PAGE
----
Preprints
https://doi.org/10.5194/hess-2021-133
https://doi.org/10.5194/hess-2021-133

  15 Mar 2021

15 Mar 2021

Review status: this preprint is currently under review for the journal HESS.

Simulated or measured soil moisture: Which one is adding more value to regional landslide early warning?

Adrian Wicki1, Per-Erik Jansson2, Peter Lehmann3, Christian Hauck4, and Manfred Stähli1 Adrian Wicki et al.
  • 1Swiss Federal Institute for Forest, Snow and Landscape Research WSL, Zürcherstrasse 111, 8903 Birmensdorf, Switzerland
  • 2KTH Royal Institute of Technology, 100 44 Stockholm, Sweden
  • 3ETH Zurich, Institute of Terrestrial Ecosystems, Universitätstrasse 16, 8092 Zürich, Switzerland
  • 4University of Fribourg, Department of Geosciences, Chemin du Musée 4, 1700 Fribourg, Switzerland

Abstract. The inclusion of soil wetness information in empirical landslide prediction models was shown to improve the forecast goodness of regional landslide early warning systems (LEWS). However, it is still unclear which source of information – numerical models or in-situ measurements – are of higher value for this purpose. In this study, soil moisture dynamics at 133 grassland sites in Switzerland were simulated for the period of 1981 to 2019 using a physically-based 1D soil moisture transfer model (CoupModel). A common parametrization set was defined for all sites except for site-specific soil hydrological properties, and the model performance was assessed at a subset of 14 sites where in-situ soil moisture measurements were available on the same plot. A previously developed statistical framework was applied to fit an empirical landslide forecast model, and ROC analysis was used to assess the forecast goodness. To assess the sensitivity of the landslide forecasts, the statistical framework was applied to different CoupModel parametrizations, to various distances between simulation sites and landslides, and to measured soil moisture from a subset of 35 sites for comparison with a measurement-based forecast model. We found that (i) simulated soil moisture is a skilful predictor for regional landslide activity, (ii) that it is sensitive to the formulation of the upper and lower boundary conditions, and (iii) that the information content is strongly distance-dependent. Compared to a measurement-based landslide forecast model, the model-based forecast performs better as the homogenization of hydrological processes and the site representation can lead to a better representation of triggering event conditions. However, it is limited in reproducing critical antecedent saturation conditions due to an inadequate representation of the long-term water storage.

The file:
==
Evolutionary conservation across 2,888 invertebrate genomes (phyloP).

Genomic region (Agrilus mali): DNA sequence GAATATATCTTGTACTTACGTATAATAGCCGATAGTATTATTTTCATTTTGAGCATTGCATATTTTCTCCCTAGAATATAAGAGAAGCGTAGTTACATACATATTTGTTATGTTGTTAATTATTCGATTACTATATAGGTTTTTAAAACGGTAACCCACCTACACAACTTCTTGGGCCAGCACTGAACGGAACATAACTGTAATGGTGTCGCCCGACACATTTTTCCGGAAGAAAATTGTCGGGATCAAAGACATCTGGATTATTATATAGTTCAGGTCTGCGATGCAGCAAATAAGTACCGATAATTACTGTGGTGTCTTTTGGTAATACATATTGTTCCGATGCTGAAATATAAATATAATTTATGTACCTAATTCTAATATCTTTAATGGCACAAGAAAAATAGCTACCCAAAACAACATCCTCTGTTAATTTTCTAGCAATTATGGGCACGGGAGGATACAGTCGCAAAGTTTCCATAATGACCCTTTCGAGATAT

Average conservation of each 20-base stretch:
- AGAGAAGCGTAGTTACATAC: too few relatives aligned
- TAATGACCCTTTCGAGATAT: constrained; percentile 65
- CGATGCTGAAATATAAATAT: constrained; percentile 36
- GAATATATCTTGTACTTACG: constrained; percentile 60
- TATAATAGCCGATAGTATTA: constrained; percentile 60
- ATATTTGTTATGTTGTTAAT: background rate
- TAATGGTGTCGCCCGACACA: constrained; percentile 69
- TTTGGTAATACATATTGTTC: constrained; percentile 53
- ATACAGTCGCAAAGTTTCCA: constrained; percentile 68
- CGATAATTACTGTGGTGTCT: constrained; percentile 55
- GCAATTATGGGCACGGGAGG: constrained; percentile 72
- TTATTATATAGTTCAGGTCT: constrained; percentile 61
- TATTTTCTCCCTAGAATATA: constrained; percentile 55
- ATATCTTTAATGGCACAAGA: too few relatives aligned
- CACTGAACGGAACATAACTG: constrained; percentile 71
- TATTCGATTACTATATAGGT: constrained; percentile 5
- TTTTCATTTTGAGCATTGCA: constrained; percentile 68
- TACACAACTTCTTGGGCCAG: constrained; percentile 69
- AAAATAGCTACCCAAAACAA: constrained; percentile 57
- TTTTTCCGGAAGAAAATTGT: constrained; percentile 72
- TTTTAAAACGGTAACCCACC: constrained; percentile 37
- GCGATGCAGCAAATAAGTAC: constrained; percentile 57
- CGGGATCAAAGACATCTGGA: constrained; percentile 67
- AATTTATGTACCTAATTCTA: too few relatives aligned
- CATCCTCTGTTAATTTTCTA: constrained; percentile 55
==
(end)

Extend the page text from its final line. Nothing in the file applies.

Adrian Wicki et al.

Status: open (until 10 May 2021)

Comment types: AC – author | RC – referee | CC – community | EC – editor | CEC – chief editor | : Report abuse
  • RC1: 'Comment on hess-2021-133', Anonymous Referee #1, 21 Apr 2021 reply
  • RC2: 'Comment on "Simulated or measured soil moisture: Which one is adding more value to regional landslide early warning?" by Wicki et al.', Roberto Greco, 25 Apr 2021 reply

Adrian Wicki et al.

Adrian Wicki et al.

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Short summary
Soil moisture information was shown valuable for predicting landslides. Here, soil moisture was simulated at 133 sites in Switzerland and the temporal variability was compared to the regional occurrence of landslides. We found that simulated soil moisture is a good predictor for landslides and that the forecast goodness is similar to using in situ measurements. This encourages the use of models for complementing existing soil moisture monitoring networks for regional landslide early warning.